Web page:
Regulations in Nebraska require most employers with at least one employee to maintain workers’ compensation insurance. Failure to do so can result in the employer being responsible for the costs of accidents as well as face penalties and fines. Employers can expect to pay $1.14 per $100 of payroll in workers’ comp premiums.
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What Are Nebraska Workers’ Compensation Requirements?
According to state law, employers with one or more employees will obtain valid workers’ compensation insurance prior to the employee starting work. An employee, who is also referred to as a worker, is classified as anyone who is under a contract of hire. The contract can be oral or written, expressed, or implied to be valid. The definition includes minor children.
Who Doesn’t Need Workers’ Compensation Insurance in Nebraska?
While the law states that most employers are required to obtain insurance, there are some exceptions to the rule. When an employee is exempt, coverage is not mandatory but may be voluntary to provide protection to workers.
Those who are exempt from workers’ compensation coverage in Nebraska include:
- Federal employees
- Railroad employees
- Most volunteers
- Domestic and household servants
- Certain agriculture workers
Sole proprietors, partners, and members of limited liability companies (LLCs) are exempt from the requirement of coverage, although they can opt to purchase coverage if they wish. Additionally, executive officers who own 25% or more of the corporate stock are exempt as are executive officers of nonprofits that earn less than $1,000 from the nonprofit.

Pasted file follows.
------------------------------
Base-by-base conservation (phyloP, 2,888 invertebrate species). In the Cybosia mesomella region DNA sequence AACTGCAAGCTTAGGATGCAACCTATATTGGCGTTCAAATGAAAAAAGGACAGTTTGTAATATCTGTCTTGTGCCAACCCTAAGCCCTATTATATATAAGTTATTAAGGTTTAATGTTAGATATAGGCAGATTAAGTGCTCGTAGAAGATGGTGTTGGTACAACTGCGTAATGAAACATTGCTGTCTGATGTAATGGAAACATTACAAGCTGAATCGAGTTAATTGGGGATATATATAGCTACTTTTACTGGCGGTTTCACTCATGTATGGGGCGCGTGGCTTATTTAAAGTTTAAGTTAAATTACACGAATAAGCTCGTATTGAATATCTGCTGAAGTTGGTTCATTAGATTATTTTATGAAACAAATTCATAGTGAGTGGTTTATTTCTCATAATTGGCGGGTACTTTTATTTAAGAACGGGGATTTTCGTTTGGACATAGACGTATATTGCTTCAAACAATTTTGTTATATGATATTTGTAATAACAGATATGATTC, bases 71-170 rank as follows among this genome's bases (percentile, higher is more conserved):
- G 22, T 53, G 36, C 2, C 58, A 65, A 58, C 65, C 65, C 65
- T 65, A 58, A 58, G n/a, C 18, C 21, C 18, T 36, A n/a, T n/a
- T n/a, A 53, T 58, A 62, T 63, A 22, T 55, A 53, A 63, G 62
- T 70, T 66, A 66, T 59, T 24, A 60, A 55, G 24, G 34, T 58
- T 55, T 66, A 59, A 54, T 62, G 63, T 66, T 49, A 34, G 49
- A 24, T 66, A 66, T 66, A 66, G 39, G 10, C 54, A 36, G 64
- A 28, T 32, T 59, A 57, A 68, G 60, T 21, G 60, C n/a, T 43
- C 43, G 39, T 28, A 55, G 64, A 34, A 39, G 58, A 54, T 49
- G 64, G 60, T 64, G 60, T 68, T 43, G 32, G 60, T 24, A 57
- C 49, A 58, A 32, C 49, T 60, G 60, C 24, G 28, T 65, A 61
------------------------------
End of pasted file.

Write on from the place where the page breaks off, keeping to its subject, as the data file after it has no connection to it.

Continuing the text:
Where Can I Obtain Workers’ Compensation Insurance in Nebraska?
Nebraska is a competitive insurance market where private insurance carriers vie for companies’ business. While there is the possibility to self-insure in the state, this option is reserved for large corporations with the capital to self-fund claims.
Top Workers’ Compensation Insurance Insurers in Nebraska
CommercialInsurance.net makes shopping for workers’ compensation and other lines of insurance easy. It has more than 200 top-tiered insurance partners, such as The Hartford, Liberty Mutual, and Progressive, to make sure it places your policy with a company that understands your industry and prices the risk right.
The Hartford is a small business insurance expert that specializes in workers’ compensation for office-type businesses. While it will underwrite a host of other industries, its pricing is most competitive for Main Street types of businesses. Small business owners will particularly enjoy the extra features The Hartford’s workers’ compensation policy offers without charging a dime extra for things like extended reporting periods and gap insurance.